Whether Mike Huckabee is lighthearted, alarmed, or scolding, the former Arkansas governor and presidential candidate has the power to hold readers rapt. In bestseller after bestseller, he has championed traditional American values against those who would dilute our religious convictions, traditional values and patriotism. In God, Guns, Grits, and Gravy, he delivers decisive opinions on matters ranging from property rights and party reform to childhood education. Weekend reading for his conservative fans.
Anyone who has enjoyed any of the previous books by Huckabee—former governor, one-time presidential candidate, and Fox News host—will be more than satisfied with this examination of the differences between “Bubbleville” (New York, L.A., and D.C.) and “Bubbaville” (the rest of America). In clichéd prose, he describes New York as “not completely Sodom and Gomorrah” and himself as “a catfish and corn bread kind of guy, not a caviar and crab salad connoisseur.” Huckabee offers a laundry list of grievances and discusses his stances on guns, religion, gay marriage, Obama, and Hollywood: he believes that American Christians are “cultural lepers,” marriage “is not merely a secular institution,” the IRS “is a criminal enterprise,” reality TV’s Duck Dynasty and Jim Bob Duggar “reflect all that is good and decent about family,” and poverty relief is “about perpetuating government programs.” Huckabee’s leavens his musings on the state of the union with a sense of humor (“I prefer boots over Birkenstocks. Does that make me weird?”) that makes him enjoyable to read. (Jan.)
“Anyone who has enjoyed any of the previous books by Huckabeeformer governor, one-time presidential candidate, and Fox News hostwill be more than satisfied with this examination of the differences between 'Bubbleville' (New York, L.A., and D.C.) and 'Bubbaville' (the rest of America)...Huckabee's leavens his musings on the state of the union with a sense of humor ('I prefer boots over Birkenstocks. Does that make me weird?') that makes him enjoyable to read.” Publishers Weekly
Huckabee, former Arkansas governor, Republican presidential candidate, and Fox News talk show host, explains his conservative faith-based values—and those of other good ol' folks who live in "fly-over" country. Taking jabs at liberal elites, he defends hardworking and humble people from America's heartland whom he portrays as sensible, resourceful, compassionate, and self-reliant. With folksy, straightforward, pointed sarcasm, Huckabee objects to bureaucratic overreach, wasteful and irrational regulations, intrusive government, and contradictory politically correct speak. He defends Southern gun culture; supports traditional marriage and family, personal liberty, and the sanctity of life; expresses his dismay over government bailouts and environmentalist hypocrisy; and decries what he sees as the increasing dehumanization, crudeness, and salacity of American culture. Huckabee steadfastly defends the free-speech rights of those on all sides of these and other issues. He includes some criticism of the Republican Party which, he says, has failed "to respect and reach out to" industrious Americans. VERDICT Huckabee might be preparing for a 2016 Republican presidential run. In this precampaign work, he strives to encourage his heartland base and to introduce those folks to those who regard them with disdain. His own derisive style, however, might not win over many Manhattan, L.A., or DC liberals. For general readers. [See Prepub Alert, 7/28/14.]—Margaret Kappanadze, Elmira Coll. Lib., NY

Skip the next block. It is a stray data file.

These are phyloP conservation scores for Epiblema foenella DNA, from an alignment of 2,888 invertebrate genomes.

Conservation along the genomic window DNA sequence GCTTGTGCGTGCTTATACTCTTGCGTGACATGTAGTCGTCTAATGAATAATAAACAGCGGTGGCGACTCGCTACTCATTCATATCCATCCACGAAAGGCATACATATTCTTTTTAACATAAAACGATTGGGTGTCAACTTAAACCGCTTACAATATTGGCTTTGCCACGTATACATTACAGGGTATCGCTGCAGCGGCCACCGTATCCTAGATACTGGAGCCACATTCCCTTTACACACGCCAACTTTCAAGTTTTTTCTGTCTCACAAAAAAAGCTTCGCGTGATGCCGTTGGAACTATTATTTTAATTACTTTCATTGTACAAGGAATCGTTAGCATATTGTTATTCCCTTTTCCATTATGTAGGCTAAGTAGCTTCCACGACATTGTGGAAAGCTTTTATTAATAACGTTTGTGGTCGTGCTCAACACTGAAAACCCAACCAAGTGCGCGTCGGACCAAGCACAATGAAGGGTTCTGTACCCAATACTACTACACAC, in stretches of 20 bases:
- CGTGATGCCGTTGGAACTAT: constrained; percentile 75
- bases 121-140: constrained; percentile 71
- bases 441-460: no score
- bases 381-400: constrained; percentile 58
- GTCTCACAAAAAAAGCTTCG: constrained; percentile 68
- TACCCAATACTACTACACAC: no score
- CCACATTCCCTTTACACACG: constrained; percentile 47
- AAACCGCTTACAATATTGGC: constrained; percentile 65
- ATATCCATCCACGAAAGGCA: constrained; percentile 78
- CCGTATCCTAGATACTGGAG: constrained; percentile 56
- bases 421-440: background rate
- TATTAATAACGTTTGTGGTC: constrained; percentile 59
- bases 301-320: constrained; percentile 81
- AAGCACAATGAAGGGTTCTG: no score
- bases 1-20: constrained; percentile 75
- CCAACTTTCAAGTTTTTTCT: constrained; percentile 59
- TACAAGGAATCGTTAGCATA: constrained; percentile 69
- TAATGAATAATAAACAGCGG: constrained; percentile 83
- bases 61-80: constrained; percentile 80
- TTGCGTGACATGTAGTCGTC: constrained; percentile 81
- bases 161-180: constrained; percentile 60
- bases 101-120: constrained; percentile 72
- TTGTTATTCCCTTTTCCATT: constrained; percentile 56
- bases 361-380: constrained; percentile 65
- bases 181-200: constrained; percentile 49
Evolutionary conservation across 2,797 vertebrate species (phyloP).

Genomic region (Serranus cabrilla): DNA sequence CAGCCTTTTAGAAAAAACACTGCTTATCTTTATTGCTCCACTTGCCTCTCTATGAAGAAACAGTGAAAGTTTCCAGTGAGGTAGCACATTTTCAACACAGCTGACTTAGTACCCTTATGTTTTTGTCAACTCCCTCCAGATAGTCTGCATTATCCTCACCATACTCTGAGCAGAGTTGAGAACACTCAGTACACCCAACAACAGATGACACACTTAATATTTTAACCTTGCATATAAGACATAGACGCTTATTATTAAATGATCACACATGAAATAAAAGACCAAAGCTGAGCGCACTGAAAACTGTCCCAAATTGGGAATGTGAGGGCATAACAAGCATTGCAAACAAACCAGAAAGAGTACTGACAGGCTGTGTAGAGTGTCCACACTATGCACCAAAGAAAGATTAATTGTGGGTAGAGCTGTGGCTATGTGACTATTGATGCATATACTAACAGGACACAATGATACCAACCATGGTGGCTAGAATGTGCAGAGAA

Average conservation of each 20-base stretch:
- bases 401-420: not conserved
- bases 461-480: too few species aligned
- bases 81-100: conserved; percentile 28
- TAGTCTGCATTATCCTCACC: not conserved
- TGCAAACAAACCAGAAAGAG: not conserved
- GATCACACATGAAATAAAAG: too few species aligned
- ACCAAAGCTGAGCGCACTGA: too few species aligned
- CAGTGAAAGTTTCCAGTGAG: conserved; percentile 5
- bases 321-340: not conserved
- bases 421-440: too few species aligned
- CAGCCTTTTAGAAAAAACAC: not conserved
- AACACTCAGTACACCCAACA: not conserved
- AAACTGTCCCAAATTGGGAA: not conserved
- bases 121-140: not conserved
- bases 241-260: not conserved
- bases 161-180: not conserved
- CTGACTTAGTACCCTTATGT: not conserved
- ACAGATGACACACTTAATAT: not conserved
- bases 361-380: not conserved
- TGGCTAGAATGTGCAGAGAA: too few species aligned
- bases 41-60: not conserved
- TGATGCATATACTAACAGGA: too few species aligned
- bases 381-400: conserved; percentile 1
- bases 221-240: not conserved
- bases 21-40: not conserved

More chuckly preaching from the former Arkansas governor and Fox News weekly show host.Having run for president in 2008 and lost the Republican nomination to Mitt Romney, Huckabee (Dear Chandler, Dear Scarlett: A Grandfather's Thoughts on Faith, Family, and the Things that Matter Most, 2012, etc.) sounds like he is going to try again, and he presents his clear delineation in ideology between the views of "Bubble-ville" (the "nerve centers" of New York, Washington, D.C., and Los Angeles) and "Bubba-ville"—the rest of the country. While residents of the former are among his best friends, of course, even if they hate guns, eat kale and embrace gay marriage, the latter group includes his homegrown buddies, those who cherish their guns for hunting and self-defense, attend church and find Miley Cyrus' contortions shocking. In the name of "decency," Huckabee sees the country going down the tubes with the politically correct thought police stifling free expression (e.g., "illegal aliens" have become nonoffensive "dreamers"), former New York City Mayor Michael Blumberg trying to take away the Big Gulp, National Security Agency revelations that demonstrate how we are becoming more like China in terms of surveillance and rights' suppression (while China is becoming more like us in terms of capitalist acquisition), TSA officials patting down toddlers in airports, and the general Democrat-driven overloading of regulation and taxation that is, for example, sending California's small-business owners to Texas. While the author is fond of declaring that people just want to be left alone, he has to admit that certain members of his own party are ruining it for the rest of them—e.g., conservatives attacking other conservatives for not being conservative enough. Huckabee also skewers the Republicans who supported the TARP bailout of banks and offers a populist, bottom-up economic approach to empowering the regular, God-centered folk. More of the same from the outspoken Southerner.